There have been many posts on how much to invest in stocks i.e. what percentage of your portfolio should be comprised of stocks?
If you want to read a detailed guide on the optimal % of stocks, check out this article by Fool.com.
On the other hand, the above is not what i am looking for.
I am looking for the answer to one question that plagues me and a lot of other investors too (i believe):
How Much Should You Invest In A Single Stock?
In fact, i remembered reading about the importance of position sizing.
Imagine both investors A and B have $100,000 each.
Investor A likes to play it safe and invest equally into 20 different stocks.
Investor B likes concentrated bets and only invests in 5 different stocks.
Assuming in the past year, 1 stock jumped by 100% and the other stocks all increased by 10%.
Investor A Internal Rate of Return (IRR) will be 15%, not bad.
But Investor B IRR will come up to 28%, almost double that of Investor A.
Think about it, both of them started off from the same base and nothing has actually changed. But Investor B is ahead much more just because he concentrates his investment in the one that delivers a better return.
However, the reverse is also true. Investor B will also lose out more if ‘Stock 1’ tanks by 50%.
So what’s next?
On one end, you want to have a big enough position that you can make some money if it works for you.
On the other end, you don’t want it so big that if it goes against you it crushes your whole portfolio.
Dilemma isn’t it?
Luckily, i found this wonderful quote/speech from Warren Buffett sometime back:
“Charlie and I operated mostly with 5 positions. If I were running 50, 100, 200 million, I would have 80% in 5 positions, with 25% for the largest. In 1964 I found a position I was willing to go heavier into, up to 40%. I told investors they could pull their money out. None did.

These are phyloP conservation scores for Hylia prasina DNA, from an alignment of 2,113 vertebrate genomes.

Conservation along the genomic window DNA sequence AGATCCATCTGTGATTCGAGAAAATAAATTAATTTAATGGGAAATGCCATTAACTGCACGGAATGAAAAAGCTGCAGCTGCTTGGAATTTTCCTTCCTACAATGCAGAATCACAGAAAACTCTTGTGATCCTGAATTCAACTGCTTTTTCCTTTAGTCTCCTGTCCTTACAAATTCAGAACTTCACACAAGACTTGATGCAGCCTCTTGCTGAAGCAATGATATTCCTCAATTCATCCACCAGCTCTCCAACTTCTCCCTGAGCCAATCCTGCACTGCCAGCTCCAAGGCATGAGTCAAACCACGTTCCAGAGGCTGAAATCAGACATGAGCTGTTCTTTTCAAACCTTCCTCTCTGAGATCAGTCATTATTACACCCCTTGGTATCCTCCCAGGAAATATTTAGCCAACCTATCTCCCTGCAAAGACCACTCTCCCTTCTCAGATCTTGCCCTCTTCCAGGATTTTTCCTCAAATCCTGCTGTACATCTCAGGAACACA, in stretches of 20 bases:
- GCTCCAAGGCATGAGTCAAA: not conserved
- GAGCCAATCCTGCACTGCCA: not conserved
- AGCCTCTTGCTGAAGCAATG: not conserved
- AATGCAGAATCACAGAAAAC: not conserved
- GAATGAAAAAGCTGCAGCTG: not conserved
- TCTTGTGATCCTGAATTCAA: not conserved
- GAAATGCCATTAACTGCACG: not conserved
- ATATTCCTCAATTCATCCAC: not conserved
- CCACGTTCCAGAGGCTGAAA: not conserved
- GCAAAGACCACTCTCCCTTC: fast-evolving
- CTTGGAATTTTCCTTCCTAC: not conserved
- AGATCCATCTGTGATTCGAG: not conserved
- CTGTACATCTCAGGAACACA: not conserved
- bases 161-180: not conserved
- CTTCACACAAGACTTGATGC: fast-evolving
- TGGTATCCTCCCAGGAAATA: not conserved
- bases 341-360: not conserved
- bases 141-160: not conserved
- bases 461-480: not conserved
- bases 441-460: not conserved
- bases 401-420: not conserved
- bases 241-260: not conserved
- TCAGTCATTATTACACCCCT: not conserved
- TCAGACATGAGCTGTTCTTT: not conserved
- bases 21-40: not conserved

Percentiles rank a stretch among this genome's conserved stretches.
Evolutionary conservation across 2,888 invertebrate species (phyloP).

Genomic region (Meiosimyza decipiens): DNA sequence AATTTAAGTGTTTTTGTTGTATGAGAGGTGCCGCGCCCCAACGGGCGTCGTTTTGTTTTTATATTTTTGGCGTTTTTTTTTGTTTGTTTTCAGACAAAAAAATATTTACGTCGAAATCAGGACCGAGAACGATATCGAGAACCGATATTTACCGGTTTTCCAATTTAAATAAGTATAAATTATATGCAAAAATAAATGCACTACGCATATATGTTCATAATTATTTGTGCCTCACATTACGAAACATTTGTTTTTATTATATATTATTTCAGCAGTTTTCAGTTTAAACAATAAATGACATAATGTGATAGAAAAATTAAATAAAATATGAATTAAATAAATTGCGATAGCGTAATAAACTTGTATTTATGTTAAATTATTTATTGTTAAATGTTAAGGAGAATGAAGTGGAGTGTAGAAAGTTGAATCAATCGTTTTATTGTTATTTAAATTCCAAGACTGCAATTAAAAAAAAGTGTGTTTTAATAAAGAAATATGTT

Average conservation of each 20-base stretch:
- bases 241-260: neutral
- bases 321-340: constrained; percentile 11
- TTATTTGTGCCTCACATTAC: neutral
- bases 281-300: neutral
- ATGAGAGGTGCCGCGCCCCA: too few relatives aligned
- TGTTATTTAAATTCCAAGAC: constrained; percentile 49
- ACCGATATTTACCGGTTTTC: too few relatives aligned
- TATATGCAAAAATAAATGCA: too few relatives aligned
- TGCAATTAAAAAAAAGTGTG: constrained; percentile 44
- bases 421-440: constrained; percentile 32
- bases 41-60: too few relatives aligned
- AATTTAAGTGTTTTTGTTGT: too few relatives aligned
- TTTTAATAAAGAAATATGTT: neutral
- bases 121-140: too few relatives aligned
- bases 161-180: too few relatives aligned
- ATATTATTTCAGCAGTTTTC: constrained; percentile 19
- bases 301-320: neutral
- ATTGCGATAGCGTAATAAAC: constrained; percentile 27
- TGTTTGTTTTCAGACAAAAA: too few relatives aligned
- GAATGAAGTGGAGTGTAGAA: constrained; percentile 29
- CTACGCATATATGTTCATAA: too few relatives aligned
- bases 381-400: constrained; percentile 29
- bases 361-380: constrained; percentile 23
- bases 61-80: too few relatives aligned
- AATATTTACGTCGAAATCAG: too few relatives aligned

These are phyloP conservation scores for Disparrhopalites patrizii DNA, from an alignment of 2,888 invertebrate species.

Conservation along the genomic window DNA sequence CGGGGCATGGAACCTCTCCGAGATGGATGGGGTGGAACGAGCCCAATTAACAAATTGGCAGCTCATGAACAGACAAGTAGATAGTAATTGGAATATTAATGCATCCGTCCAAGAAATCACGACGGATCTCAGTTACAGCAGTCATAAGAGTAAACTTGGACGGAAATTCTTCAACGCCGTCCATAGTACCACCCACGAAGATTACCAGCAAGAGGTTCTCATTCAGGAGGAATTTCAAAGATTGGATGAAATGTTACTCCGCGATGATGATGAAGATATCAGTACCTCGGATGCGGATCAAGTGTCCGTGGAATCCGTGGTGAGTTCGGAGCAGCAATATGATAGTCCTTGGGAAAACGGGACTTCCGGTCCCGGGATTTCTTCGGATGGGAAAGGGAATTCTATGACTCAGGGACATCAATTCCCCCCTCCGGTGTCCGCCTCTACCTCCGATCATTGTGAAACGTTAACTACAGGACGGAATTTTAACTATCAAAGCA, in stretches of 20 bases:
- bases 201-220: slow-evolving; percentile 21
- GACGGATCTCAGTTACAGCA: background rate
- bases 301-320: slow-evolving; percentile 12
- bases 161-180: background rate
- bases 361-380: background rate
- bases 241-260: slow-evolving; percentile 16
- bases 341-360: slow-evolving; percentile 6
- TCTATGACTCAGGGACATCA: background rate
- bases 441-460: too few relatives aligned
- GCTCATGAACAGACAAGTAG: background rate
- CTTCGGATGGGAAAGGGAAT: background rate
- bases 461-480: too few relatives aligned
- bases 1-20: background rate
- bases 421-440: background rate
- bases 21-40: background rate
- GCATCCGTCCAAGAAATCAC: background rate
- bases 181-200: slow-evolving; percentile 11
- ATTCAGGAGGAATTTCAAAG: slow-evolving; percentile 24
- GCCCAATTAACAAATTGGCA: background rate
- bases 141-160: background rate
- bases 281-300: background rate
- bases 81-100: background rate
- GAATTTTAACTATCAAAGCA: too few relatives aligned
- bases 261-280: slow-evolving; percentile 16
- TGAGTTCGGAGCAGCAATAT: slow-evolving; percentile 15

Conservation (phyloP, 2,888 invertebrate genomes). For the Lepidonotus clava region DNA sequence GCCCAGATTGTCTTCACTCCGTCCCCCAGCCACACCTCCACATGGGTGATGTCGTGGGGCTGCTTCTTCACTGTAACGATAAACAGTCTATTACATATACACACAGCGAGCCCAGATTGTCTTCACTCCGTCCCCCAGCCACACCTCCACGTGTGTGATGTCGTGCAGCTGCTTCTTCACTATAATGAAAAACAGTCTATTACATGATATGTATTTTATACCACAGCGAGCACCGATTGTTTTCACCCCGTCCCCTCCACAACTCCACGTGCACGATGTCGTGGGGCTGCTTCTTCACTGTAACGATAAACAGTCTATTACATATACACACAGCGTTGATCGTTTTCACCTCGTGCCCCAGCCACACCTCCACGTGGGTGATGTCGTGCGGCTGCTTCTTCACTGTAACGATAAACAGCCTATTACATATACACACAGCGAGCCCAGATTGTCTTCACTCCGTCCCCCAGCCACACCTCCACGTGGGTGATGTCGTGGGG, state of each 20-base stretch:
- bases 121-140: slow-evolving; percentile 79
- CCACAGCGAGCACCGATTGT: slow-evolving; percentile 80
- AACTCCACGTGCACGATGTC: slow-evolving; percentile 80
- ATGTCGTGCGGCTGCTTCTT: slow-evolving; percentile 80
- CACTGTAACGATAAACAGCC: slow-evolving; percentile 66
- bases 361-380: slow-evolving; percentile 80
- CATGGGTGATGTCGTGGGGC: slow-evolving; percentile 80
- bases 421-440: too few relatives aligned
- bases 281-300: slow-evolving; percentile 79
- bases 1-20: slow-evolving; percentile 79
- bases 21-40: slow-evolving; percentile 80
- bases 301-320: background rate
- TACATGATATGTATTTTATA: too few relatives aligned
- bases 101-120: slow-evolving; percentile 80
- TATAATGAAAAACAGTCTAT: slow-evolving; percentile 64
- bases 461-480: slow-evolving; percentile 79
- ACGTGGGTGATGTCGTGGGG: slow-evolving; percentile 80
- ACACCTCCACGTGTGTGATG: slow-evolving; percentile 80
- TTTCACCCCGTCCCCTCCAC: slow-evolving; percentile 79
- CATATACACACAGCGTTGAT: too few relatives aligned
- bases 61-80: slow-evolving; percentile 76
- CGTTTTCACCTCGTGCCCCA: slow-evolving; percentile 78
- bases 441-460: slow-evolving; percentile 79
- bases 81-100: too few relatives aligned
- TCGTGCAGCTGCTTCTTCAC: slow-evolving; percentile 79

The position was American Express after the Salad Oil Scandal. In 1951 I put the bulk of my net worth into GEICO. There were various times I would have gone up to 75%, even in the past few years. If it’s your game and you really know your business, you can load up.”
– Warren Buffett, 25 February 2008
Here’s more from the legendary investor:
- “Over the past 50-60 years, Charlie and I have never permanently lost more than 2% of our personal worth on a position. We’ve suffered quotational loss, 50% movements. That’s why you should never borrow money. We don’t want to get into situations where anyone can pull the rug out from under our feet.”
- “In stocks, it’s the only place where when things go on sale, people get unhappy. If I like a business, then it makes sense to buy more at 20 than at 30. If McDonalds reduces the price of hamburgers, I think it’s great.”
To sum up, holding concentrated bets make perfect sense when you know what you are doing. You would be even happier to see them ‘selling at discounts’ because they would be great undervalued buys. And as a word of caution, concentration and leverage (borrowing money) doesn’t end up well together.
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